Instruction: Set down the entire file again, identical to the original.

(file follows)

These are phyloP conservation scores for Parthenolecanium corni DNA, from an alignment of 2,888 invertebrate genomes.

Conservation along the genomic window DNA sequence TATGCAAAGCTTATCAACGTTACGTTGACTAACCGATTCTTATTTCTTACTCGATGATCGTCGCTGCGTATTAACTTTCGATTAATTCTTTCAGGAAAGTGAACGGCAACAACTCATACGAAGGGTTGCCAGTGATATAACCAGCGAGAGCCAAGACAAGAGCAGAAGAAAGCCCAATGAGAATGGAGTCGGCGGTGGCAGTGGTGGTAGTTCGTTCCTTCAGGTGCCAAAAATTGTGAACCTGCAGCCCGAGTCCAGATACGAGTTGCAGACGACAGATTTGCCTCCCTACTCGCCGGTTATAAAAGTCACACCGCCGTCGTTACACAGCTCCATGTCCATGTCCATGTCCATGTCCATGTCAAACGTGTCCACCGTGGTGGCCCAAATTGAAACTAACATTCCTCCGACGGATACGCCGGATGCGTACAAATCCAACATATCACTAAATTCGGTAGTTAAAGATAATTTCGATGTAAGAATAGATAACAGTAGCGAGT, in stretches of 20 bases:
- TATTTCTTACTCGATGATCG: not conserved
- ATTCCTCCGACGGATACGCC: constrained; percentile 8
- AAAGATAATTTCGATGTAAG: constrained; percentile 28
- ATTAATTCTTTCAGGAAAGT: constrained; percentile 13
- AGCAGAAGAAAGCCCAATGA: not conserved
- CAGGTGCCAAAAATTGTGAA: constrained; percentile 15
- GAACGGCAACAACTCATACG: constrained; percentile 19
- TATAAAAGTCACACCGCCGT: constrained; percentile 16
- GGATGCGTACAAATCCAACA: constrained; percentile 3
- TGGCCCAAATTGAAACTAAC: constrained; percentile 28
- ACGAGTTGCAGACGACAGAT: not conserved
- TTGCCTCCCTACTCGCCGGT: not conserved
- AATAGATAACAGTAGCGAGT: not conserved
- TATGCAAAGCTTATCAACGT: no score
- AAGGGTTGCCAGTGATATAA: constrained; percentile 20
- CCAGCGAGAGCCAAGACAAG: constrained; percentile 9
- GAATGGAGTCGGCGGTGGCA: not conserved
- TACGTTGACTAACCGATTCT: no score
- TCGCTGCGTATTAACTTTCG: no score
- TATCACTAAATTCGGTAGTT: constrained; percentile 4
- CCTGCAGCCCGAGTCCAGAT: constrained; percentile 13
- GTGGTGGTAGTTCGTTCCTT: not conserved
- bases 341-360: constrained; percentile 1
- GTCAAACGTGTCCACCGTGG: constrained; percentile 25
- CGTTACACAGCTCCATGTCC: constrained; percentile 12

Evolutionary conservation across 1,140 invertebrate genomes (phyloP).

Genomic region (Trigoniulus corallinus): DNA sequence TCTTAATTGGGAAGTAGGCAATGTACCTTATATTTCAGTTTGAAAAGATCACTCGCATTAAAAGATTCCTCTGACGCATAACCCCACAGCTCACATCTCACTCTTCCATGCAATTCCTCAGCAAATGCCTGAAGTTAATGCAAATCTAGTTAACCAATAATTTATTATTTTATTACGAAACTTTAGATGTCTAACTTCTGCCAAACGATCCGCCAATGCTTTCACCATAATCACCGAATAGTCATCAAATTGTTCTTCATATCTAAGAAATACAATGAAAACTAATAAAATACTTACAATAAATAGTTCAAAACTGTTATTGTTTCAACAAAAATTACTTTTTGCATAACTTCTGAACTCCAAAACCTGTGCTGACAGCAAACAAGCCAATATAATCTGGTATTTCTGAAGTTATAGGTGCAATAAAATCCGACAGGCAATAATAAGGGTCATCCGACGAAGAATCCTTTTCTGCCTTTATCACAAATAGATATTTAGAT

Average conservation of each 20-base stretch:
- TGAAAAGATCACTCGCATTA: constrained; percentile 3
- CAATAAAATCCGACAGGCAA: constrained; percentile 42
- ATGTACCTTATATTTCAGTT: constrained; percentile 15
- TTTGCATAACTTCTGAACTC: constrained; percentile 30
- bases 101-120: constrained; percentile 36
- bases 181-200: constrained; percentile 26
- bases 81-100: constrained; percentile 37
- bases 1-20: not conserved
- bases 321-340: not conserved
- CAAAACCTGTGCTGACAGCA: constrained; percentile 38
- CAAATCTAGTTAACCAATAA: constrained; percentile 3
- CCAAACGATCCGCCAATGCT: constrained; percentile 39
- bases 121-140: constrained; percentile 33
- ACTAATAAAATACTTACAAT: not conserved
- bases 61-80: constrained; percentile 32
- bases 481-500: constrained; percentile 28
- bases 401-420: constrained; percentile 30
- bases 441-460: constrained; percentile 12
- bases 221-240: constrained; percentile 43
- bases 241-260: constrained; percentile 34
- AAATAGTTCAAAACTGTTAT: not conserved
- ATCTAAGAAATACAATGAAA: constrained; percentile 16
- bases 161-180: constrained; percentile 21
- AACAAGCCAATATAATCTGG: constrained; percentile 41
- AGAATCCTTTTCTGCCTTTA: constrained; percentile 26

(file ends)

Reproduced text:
These are phyloP conservation scores for Parthenolecanium corni DNA, from an alignment of 2,888 invertebrate genomes.

Conservation along the genomic window DNA sequence TATGCAAAGCTTATCAACGTTACGTTGACTAACCGATTCTTATTTCTTACTCGATGATCGTCGCTGCGTATTAACTTTCGATTAATTCTTTCAGGAAAGTGAACGGCAACAACTCATACGAAGGGTTGCCAGTGATATAACCAGCGAGAGCCAAGACAAGAGCAGAAGAAAGCCCAATGAGAATGGAGTCGGCGGTGGCAGTGGTGGTAGTTCGTTCCTTCAGGTGCCAAAAATTGTGAACCTGCAGCCCGAGTCCAGATACGAGTTGCAGACGACAGATTTGCCTCCCTACTCGCCGGTTATAAAAGTCACACCGCCGTCGTTACACAGCTCCATGTCCATGTCCATGTCCATGTCCATGTCAAACGTGTCCACCGTGGTGGCCCAAATTGAAACTAACATTCCTCCGACGGATACGCCGGATGCGTACAAATCCAACATATCACTAAATTCGGTAGTTAAAGATAATTTCGATGTAAGAATAGATAACAGTAGCGAGT, in stretches of 20 bases:
- TATTTCTTACTCGATGATCG: not conserved
- ATTCCTCCGACGGATACGCC: constrained; percentile 8
- AAAGATAATTTCGATGTAAG: constrained; percentile 28
- ATTAATTCTTTCAGGAAAGT: constrained; percentile 13
- AGCAGAAGAAAGCCCAATGA: not conserved
- CAGGTGCCAAAAATTGTGAA: constrained; percentile 15
- GAACGGCAACAACTCATACG: constrained; percentile 19
- TATAAAAGTCACACCGCCGT: constrained; percentile 16
- GGATGCGTACAAATCCAACA: constrained; percentile 3
- TGGCCCAAATTGAAACTAAC: constrained; percentile 28
- ACGAGTTGCAGACGACAGAT: not conserved
- TTGCCTCCCTACTCGCCGGT: not conserved
- AATAGATAACAGTAGCGAGT: not conserved
- TATGCAAAGCTTATCAACGT: no score
- AAGGGTTGCCAGTGATATAA: constrained; percentile 20
- CCAGCGAGAGCCAAGACAAG: constrained; percentile 9
- GAATGGAGTCGGCGGTGGCA: not conserved
- TACGTTGACTAACCGATTCT: no score
- TCGCTGCGTATTAACTTTCG: no score
- TATCACTAAATTCGGTAGTT: constrained; percentile 4
- CCTGCAGCCCGAGTCCAGAT: constrained; percentile 13
- GTGGTGGTAGTTCGTTCCTT: not conserved
- bases 341-360: constrained; percentile 1
- GTCAAACGTGTCCACCGTGG: constrained; percentile 25
- CGTTACACAGCTCCATGTCC: constrained; percentile 12

Evolutionary conservation across 1,140 invertebrate genomes (phyloP).

Genomic region (Trigoniulus corallinus): DNA sequence TCTTAATTGGGAAGTAGGCAATGTACCTTATATTTCAGTTTGAAAAGATCACTCGCATTAAAAGATTCCTCTGACGCATAACCCCACAGCTCACATCTCACTCTTCCATGCAATTCCTCAGCAAATGCCTGAAGTTAATGCAAATCTAGTTAACCAATAATTTATTATTTTATTACGAAACTTTAGATGTCTAACTTCTGCCAAACGATCCGCCAATGCTTTCACCATAATCACCGAATAGTCATCAAATTGTTCTTCATATCTAAGAAATACAATGAAAACTAATAAAATACTTACAATAAATAGTTCAAAACTGTTATTGTTTCAACAAAAATTACTTTTTGCATAACTTCTGAACTCCAAAACCTGTGCTGACAGCAAACAAGCCAATATAATCTGGTATTTCTGAAGTTATAGGTGCAATAAAATCCGACAGGCAATAATAAGGGTCATCCGACGAAGAATCCTTTTCTGCCTTTATCACAAATAGATATTTAGAT

Average conservation of each 20-base stretch:
- TGAAAAGATCACTCGCATTA: constrained; percentile 3
- CAATAAAATCCGACAGGCAA: constrained; percentile 42
- ATGTACCTTATATTTCAGTT: constrained; percentile 15
- TTTGCATAACTTCTGAACTC: constrained; percentile 30
- bases 101-120: constrained; percentile 36
- bases 181-200: constrained; percentile 26
- bases 81-100: constrained; percentile 37
- bases 1-20: not conserved
- bases 321-340: not conserved
- CAAAACCTGTGCTGACAGCA: constrained; percentile 38
- CAAATCTAGTTAACCAATAA: constrained; percentile 3
- CCAAACGATCCGCCAATGCT: constrained; percentile 39
- bases 121-140: constrained; percentile 33
- ACTAATAAAATACTTACAAT: not conserved
- bases 61-80: constrained; percentile 32
- bases 481-500: constrained; percentile 28
- bases 401-420: constrained; percentile 30
- bases 441-460: constrained; percentile 12
- bases 221-240: constrained; percentile 43
- bases 241-260: constrained; percentile 34
- AAATAGTTCAAAACTGTTAT: not conserved
- ATCTAAGAAATACAATGAAA: constrained; percentile 16
- bases 161-180: constrained; percentile 21
- AACAAGCCAATATAATCTGG: constrained; percentile 41
- AGAATCCTTTTCTGCCTTTA: constrained; percentile 26